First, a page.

Legacy of a Consul
“It won’t happen.”
“I’m telling you it will!”
“Not a chance, Morolus. They didn’t honour him in life; what makes you think they’ll honour him now that he’s in the Effyrian Fields?”
“Gaius Carrilus was a Consul, for Hyborin’s sake – and they murdered him! Those same bastards that are now deciding his posthumous fate! It isn’t right!”
“No, it isn’t.”
“Surely they won’t dishonour him any further?”
Tribune Aesculus Tybeticus arched an eyebrow sceptically at his naïve young friend with the face of a fiery Demon. “Why would they stop now, Morolus?”
Morolus grumbled beneath his breath and glowered at his sandals. Stood in a knot, all garbed in black mourning togas and cloaks and wearing demonic masks, the three tribunes would normally have stuck out like boulders on a pebble beach, but not this day. This day, there were hundreds of black tunics soaking up the sunshine, hundreds of Demon masks.
Nearby was a tapestry of titanic proportions – a square two hundred feet wide – decorated all over with portraits of the ex-Consul, Gaius Carrilus, along with his name and some of his more well-known quotes and beliefs. It was a garish monstrosity held up by scores of black-clad people, a colossus of clashing colours. Tybeticus loved it. It had taken a lot of people a long time to fashion, and it had cost him and his fellows a small fortune, but it made his heart sing now to see a physical reminder of Carrilus’ popularity.
“You’d think they’d see sense soon as they see the crowd that’s gathered,” the third tribune, Actavio, observed, obviously dubious at his own words. His face was covered by a scaly, green mask that looked like it had serpents for hair sticking up into the air. “He was so well-liked that half the city must have come. I can’t imagine the senators want to start a riot.”
“But they won’t want to punish their own either,” pointed out Tybeticus, reaching up under his horned, fanged, blood-red mask to itch his bearded chin. The noontime sun was making him sweat. “Maybe they think a riot will somehow sully his memory; it’s his popularity that they wish to undo.”
“Looks like they’ve failed,” Actavio growled, looking around at the great field in which they stood, which was swarming with people dressed all in black, eating, drinking, smoking baui and generally creating a hullaballoo. “Besides the dregs of the legions that we managed to band together to bring here, there must be hundreds of civilians. The Circus Maximus is packed.”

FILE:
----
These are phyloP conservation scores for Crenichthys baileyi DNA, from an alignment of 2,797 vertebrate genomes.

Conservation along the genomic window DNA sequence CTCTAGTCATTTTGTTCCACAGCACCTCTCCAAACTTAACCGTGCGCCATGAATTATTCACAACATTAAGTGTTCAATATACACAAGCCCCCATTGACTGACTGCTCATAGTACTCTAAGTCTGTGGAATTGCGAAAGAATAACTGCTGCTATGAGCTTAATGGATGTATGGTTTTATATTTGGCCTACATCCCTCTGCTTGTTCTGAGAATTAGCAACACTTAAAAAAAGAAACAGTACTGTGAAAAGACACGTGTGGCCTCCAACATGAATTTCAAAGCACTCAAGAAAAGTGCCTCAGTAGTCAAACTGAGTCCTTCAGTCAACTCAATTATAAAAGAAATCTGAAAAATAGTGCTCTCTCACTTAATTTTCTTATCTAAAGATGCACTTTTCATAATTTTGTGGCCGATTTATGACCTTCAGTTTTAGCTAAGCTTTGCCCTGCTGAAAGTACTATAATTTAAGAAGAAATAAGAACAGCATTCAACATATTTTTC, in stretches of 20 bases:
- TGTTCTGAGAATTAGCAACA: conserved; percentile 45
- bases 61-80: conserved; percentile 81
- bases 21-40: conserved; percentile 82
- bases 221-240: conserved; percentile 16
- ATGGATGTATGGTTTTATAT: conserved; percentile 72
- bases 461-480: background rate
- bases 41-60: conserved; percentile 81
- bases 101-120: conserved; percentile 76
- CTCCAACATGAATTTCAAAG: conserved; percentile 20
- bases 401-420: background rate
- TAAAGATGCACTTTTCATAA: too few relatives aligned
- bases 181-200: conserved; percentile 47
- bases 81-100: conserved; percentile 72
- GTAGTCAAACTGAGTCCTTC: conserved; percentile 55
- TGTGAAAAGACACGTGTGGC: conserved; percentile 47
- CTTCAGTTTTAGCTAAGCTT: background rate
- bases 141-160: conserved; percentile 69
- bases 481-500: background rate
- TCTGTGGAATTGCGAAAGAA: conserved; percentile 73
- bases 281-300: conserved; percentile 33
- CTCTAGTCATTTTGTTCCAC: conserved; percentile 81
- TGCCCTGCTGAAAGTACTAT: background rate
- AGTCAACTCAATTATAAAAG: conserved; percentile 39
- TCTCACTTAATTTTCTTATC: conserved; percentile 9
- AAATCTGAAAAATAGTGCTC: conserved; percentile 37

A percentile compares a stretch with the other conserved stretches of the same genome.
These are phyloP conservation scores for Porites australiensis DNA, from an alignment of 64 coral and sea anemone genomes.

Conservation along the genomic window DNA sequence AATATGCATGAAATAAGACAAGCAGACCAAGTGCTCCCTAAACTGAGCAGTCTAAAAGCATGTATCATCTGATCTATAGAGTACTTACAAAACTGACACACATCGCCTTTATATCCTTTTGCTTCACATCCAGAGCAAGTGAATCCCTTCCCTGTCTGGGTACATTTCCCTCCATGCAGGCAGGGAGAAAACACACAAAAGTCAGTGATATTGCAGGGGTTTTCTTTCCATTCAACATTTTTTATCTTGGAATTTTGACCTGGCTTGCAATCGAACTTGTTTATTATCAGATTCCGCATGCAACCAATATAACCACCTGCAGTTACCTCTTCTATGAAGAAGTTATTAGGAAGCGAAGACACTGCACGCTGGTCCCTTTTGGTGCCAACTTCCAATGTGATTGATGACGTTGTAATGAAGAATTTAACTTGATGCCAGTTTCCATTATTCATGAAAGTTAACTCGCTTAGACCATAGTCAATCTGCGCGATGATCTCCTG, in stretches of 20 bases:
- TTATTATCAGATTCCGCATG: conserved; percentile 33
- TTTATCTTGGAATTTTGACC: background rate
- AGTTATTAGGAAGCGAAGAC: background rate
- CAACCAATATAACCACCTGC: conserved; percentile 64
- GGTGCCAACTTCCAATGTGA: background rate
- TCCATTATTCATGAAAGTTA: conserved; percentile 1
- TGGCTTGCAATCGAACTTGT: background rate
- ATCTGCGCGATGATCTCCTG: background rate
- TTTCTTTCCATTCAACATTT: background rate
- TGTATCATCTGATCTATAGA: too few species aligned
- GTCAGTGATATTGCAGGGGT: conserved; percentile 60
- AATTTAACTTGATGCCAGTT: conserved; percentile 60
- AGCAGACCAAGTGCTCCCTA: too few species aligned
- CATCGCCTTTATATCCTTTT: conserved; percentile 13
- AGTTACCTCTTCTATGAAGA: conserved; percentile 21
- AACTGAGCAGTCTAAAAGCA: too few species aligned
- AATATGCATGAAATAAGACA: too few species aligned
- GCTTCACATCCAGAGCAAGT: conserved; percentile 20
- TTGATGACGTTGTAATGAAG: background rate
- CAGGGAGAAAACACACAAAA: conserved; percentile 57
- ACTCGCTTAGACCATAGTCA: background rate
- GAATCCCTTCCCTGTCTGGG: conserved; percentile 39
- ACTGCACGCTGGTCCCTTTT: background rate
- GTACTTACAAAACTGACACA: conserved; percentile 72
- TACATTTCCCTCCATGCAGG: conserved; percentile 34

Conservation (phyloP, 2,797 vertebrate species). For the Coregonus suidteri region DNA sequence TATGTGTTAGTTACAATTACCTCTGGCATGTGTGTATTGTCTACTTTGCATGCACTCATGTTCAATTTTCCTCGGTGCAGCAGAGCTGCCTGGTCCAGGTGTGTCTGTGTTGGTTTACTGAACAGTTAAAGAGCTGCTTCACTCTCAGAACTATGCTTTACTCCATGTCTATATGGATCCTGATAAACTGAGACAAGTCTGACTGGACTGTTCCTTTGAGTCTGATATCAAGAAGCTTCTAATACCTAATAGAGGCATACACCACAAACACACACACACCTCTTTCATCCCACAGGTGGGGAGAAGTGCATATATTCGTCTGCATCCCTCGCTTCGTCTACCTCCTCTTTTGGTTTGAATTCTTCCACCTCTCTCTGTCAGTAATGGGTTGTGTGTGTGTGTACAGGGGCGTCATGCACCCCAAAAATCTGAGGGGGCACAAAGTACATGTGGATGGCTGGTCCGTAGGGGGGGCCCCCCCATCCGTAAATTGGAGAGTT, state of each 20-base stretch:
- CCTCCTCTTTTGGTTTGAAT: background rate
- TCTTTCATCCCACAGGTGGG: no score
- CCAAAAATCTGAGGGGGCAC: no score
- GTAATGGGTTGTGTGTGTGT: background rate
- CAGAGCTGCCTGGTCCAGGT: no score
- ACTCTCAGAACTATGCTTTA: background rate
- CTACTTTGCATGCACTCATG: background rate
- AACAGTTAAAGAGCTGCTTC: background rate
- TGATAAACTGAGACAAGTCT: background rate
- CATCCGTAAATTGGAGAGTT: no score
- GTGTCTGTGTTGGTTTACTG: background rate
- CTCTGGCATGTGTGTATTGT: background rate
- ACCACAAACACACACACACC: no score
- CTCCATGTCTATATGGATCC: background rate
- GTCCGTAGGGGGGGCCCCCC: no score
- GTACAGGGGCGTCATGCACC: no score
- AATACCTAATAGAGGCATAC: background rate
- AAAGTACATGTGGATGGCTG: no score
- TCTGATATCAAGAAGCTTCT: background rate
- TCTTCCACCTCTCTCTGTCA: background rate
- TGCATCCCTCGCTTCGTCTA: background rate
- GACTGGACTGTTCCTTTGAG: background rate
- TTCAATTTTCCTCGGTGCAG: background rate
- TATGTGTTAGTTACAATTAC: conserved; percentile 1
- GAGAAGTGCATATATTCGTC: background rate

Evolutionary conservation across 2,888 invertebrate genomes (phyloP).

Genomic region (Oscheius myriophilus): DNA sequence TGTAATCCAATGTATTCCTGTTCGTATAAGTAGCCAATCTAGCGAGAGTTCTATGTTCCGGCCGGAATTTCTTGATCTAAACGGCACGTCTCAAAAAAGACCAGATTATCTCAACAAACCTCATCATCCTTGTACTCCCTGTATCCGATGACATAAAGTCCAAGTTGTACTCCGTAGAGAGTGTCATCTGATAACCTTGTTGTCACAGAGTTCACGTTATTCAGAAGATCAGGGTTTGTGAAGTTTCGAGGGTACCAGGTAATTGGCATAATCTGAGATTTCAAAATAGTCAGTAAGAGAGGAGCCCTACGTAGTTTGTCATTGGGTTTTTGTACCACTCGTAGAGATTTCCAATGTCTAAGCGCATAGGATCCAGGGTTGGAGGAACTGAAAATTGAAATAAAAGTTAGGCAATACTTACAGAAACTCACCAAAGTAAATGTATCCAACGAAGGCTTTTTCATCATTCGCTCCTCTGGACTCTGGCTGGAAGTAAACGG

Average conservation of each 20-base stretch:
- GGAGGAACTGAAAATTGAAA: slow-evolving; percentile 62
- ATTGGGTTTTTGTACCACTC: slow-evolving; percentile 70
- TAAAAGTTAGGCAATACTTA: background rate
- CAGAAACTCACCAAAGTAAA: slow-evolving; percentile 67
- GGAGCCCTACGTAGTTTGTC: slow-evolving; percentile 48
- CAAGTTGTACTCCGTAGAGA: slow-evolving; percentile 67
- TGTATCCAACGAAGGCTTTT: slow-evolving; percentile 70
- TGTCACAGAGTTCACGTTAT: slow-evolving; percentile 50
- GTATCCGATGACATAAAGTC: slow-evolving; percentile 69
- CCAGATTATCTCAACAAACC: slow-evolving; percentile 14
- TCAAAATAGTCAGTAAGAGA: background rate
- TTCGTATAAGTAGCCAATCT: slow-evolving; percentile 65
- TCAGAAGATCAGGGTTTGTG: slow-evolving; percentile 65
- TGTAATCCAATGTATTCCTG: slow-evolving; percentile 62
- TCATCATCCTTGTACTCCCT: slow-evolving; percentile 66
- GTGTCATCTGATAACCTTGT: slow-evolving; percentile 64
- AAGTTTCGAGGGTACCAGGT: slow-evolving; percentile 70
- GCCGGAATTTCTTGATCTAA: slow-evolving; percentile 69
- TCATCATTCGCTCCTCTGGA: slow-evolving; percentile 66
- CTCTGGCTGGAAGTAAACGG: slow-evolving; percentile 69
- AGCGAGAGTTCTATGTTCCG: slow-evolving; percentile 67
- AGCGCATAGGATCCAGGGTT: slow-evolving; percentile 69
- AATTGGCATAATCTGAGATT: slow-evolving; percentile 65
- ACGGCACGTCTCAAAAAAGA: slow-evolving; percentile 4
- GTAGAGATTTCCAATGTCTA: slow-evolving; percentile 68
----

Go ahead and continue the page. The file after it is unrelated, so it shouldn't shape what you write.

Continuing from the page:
“But how many are here to show support for Carrilus, and how many are here just to find out the verdict and view the ensuing debacle?” Tybeticus wondered aloud. He inhaled deeply, savouring the scent of grass and of the olives on the nearby trees; he knew such aromas would not last long.
“Surely they are here for Carrilus!” Morolus said, mortified at the suggestion that there could be any other explanation. “See their clothes! See the ash in their hair and the tears on their faces! Our people have been snubbed! They elected Carrilus by popular vote – even the plebeians who didn’t get a vote would have voted for him! And now their choice has been taken away from them. They’re here for Carrilus and for liberty!”
Tybeticus smiled beneath his mask. While he and Actavio were middle-aged veterans who had been with Carrilus for years through thick and thin, Morolus had been a relatively recently appointed tribune before the army’s disbandment, eager to blood his sword and prove himself. He had idolised Carrilus. He did not see the corruption embedded deep in the heart of Hybor like maggots in an apple core; he saw only the shiny skin.
“Shush now,” said Tybeticus. “Looks like they’ve reached a verdict.”
Indeed, a procession was making its way from the curia, where the senators of the capital city, Masokys, put forward decrees for the governance of all of Hybor. Leading the cavalcade was the sole remaining Consul, Gnaeus Lycurgus, Carrilus’ most vehement opponent in the forum. Exempted from mourning wear like all those in positions of power, he swanned ahead of the other maroon-clad senators in a golden toga with a purple stripe signifying his rank running from shoulder to knee. A middle-aged man, he was everything Carrilus was not; paunchy, slow and soft with greasy yellow hair and eyes the blue of the sky.
Flanking the senate was a full legion in steel laminar armour bearing tall, convex shields with their hands resting on the round pommels of the swords at their belts. Tybeticus fingered his own gladius, hidden beneath his cloak. Unlike most, its hilt was embedded with tiny Kun-Yao-Lin shards that served as the source of his power. He locked eyes for a moment with the legate at the top of the steps leading up to the curia. He could not recognise the man past the plumed, full-faced helmet with cheek-guards, but he could guess who it was – Simius Narthotone, Lycurgus’ dog.
As the Consul began to speak in a rhythmic, practised rhetoric, Tybeticus felt a snarl twist his face until it matched the expression on the Demon mask.
“Gather around, good people, gather around!” Lycrugus called, though hundreds already craned to hear what he had to say. “The forum is over, and a decision has been reached. Though some senators –” he gave those in question a dirty look – “pointed out his redeeming qualities, like his victories against the Spardicans, the Cryptids and the Zamphish, his generous parades through the city and his skill in the art of debate, we – the senate – have decided to condemn Consul Gaius Carrilus as a traitor for his acts against the country of Hybor and as a war criminal for his crimes afield.” The seeds of uproar were sown in the Circus Maximus. “Thus those that removed him from power were only acting in Hybor’s best interests and are pardoned from punitive measures …”
Uproar germinated, sprouted, bloomed and blossomed. Uproar spread like it had invasive roots, rippling through the crowd from front to back. People booed and hissed and clamoured in ardent protest at the verdict, and the atmosphere started to turn ugly. Lycurgus continued to speak, but his words were lost amid the hubbub until he augmented his volume using his own energies, stored in his own Kun-Yao-Lin crystal shards. His voice boomed over the roar of the mob then.